Category Archives: Personal Growth

New thoughts on stress & guilt: free webinar for women

women stress guiltLike our shadows, stress and guilt have become professional women’s constant companions.

The typical advice we receive for dealing with stress includes getting a massage, taking a long, hot bath, deep breathing, or taking a vacation.

I don’t know about you, but all of those things sound pretty good to me!

The problem is, they’re often a temporary fix. They don’t solve the problem at the core.

Let’s have a conversation about what REALLY works to reduce stress and guilt.

That A Girl Speakers Agency asked me to host a free, 30-minute webinar to help you learn how to dramatically reduce the energy drain from stress and guilt in your life.

You can watch it right here…enjoy!

Sing in your own voice

be your authentic selfLike many famous singers of his time, Johnny Cash cut his musical teeth on gospel hymns. Music helped “J.R.” and his family escape some of the physical hardship and poverty of farming in the depression years.

Cash taught himself how to play the guitar and began writing songs while in the Army. It was there, in 1953, that he wrote Folsom Prison Blues. After his discharge, he moved to Memphis and – while working at a job he hated — put together a band. Much of what they played was gospel.

Believing he could have a successful career as a musician, Cash talked his way into an audition with Sam Phillips at Sun Records. During that audition the band played what they knew best – gospel hymns.

It didn’t take Sam Phillips long to stop them. “I can’t market this stuff. Everyone is doing it.”

Now I don’t know if it happened exactly like this, word for word, but in the movie Walk the Line, Sam Phillips tells Cash, “If you had only an hour to live, sing the song that you want to be known for.”

Cash then sang his own creation, Folsom Prison Blues, and his career as a singer/songwriter took off like a rocket. With his earthy voice and his unique style blending country, rock, blues and gospel influences, he achieved unimaginable success and fame as “The Man in Black.”

Sam Phillips told Johnny Cash to sing his own song — to speak with his own voice — to be authentically himself.

Through all eternity, there will only be one authentic Johnny Cash.

What About You?

If you only had one hour to live, what song would you sing?

What do you want to be known and remembered for? What is the mark you want to make?

Just imagine what might be possible for you if you radically embraced your authentic self and became the best YOU that you can be!

So how do you find that most authentic first rate version of yourself? These four steps will help you discover and be faithful to the indisputable YOU.

  1. Notice–Notice when you feel energized. Notice when you lean forward. Notice when you feel that shiver of electricity, that spark of excitement. What are you hearing, seeing, doing? Notice when you are bored. Notice what drains you. Notice what you tune out and what you avoid. These are all clues to your most authentic self.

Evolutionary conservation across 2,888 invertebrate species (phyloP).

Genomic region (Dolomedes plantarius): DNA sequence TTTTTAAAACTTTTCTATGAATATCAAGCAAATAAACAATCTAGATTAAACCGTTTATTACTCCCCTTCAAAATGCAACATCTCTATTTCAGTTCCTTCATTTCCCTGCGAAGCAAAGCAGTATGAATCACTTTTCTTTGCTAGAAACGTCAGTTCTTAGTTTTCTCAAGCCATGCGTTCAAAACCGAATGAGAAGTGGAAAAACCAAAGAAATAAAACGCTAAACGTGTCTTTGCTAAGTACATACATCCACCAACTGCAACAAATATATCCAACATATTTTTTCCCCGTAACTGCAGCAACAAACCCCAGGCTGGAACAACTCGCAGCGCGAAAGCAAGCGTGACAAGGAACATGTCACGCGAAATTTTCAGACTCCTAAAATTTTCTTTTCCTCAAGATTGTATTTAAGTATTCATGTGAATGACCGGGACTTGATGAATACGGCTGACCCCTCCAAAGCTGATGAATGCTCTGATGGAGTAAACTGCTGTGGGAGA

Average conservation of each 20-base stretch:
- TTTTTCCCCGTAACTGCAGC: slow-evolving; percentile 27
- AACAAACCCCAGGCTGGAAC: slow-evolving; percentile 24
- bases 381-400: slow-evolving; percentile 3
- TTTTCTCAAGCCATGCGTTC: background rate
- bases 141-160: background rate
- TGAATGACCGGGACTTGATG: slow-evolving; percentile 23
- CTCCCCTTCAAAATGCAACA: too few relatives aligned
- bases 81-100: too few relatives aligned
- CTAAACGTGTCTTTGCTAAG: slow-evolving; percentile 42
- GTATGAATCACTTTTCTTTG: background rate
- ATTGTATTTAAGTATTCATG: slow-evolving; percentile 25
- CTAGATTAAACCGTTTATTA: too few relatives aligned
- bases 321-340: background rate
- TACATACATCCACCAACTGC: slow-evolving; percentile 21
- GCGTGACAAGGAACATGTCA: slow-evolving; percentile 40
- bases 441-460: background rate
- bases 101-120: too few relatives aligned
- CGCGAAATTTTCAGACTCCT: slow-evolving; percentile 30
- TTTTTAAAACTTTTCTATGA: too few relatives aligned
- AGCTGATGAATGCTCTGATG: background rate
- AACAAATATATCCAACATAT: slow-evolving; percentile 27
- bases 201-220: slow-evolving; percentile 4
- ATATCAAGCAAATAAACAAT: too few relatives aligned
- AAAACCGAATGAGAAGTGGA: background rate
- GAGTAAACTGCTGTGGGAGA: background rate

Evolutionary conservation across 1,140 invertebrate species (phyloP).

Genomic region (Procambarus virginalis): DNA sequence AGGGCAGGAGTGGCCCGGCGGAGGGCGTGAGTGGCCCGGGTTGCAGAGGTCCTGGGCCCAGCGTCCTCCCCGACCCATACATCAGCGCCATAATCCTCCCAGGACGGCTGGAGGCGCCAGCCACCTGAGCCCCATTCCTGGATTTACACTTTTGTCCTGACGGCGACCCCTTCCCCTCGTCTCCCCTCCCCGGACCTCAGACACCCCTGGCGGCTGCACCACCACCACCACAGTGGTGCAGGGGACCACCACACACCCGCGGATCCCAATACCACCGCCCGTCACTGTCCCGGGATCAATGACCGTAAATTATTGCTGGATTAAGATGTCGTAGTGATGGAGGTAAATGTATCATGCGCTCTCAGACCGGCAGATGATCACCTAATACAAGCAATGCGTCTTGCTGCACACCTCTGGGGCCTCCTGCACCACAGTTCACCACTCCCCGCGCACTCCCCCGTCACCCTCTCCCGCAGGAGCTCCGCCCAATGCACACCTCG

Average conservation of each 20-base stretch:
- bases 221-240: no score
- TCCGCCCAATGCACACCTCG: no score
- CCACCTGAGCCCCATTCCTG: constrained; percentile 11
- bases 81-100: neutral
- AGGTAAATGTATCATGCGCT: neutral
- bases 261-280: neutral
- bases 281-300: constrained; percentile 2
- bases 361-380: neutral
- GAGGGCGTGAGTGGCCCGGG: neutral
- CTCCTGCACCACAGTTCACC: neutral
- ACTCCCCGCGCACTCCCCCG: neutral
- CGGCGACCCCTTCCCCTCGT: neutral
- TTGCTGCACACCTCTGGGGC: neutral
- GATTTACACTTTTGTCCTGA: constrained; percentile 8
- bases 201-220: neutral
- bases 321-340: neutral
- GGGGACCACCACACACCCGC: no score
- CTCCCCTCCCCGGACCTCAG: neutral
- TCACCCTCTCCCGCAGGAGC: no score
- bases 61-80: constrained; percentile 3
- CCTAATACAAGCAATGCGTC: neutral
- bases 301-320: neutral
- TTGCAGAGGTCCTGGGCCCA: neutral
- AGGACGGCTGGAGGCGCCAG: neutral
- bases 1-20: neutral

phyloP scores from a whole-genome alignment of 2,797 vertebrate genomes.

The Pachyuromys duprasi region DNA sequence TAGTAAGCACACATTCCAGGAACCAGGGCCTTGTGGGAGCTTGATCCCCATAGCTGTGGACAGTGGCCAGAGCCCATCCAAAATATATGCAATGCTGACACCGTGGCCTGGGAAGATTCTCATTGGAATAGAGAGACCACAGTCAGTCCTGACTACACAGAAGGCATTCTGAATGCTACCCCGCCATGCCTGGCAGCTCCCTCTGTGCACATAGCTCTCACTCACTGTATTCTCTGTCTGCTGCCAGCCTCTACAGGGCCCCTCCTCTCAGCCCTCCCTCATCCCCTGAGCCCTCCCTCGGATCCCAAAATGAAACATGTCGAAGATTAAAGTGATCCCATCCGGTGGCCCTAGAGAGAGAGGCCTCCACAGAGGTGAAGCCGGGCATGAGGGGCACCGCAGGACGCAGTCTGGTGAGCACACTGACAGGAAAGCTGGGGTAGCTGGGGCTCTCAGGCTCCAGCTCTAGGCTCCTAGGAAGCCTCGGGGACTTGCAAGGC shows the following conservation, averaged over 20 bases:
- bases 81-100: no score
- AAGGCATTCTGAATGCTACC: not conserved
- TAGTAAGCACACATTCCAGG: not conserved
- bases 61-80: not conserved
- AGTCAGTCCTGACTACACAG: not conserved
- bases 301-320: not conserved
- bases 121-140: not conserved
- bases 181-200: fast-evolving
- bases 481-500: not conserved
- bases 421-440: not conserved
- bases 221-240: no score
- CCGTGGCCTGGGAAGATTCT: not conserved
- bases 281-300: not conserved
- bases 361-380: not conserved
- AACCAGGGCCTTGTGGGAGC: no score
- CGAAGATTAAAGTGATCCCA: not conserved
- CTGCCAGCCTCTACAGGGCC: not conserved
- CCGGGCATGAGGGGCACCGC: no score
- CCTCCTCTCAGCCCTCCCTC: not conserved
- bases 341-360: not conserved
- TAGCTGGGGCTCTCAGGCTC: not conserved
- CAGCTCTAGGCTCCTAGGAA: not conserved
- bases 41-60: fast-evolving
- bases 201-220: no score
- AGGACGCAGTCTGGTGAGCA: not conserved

2. Reflect and remember–Take a few quiet minutes alone and remember a time from your childhood, likely in adolescence, when you felt a deep or powerful sense of connection to the world around you. Recall a time of heightened awareness when you had an epiphany about your own potential, about who you really are in a powerfully positive sense, or when you felt a connection to all beings and all nature. Don’t over think this, just let the memory come and reflect how it informs you.
  3. Discernment—Our noticing and reflections move us toward making choices that are not always clear-cut or easy. Discernment involves going past the ordinary perception of something and making nuanced judgments about your choices. It’s a deliberative, reflective decision-making process. Let’s say you’re trying to decide between two different paths. For one week, completely inhabit what it would be like to live out choosing one direction. You “act as if” the choice has been made. The next week, completely inhabit what it would be like to live out the choosing the other direction. Pay close attention to how you feel in each direction. Those feelings will tell you the truth about yourself.
  4. Prioritize—Now that you know more about who you are at the core, take some time away from work and home and ask yourself three essential questions: What two or three things do you want to accomplish in the rest of your life? What two or three things can you do in the next year to progress toward those desires? What two or three things can you do in the next 90 days to move toward those goals?

Know thyself

Most women I know have so many choices, so many obligations, we can easily get pulled off our own path and lose our own voice.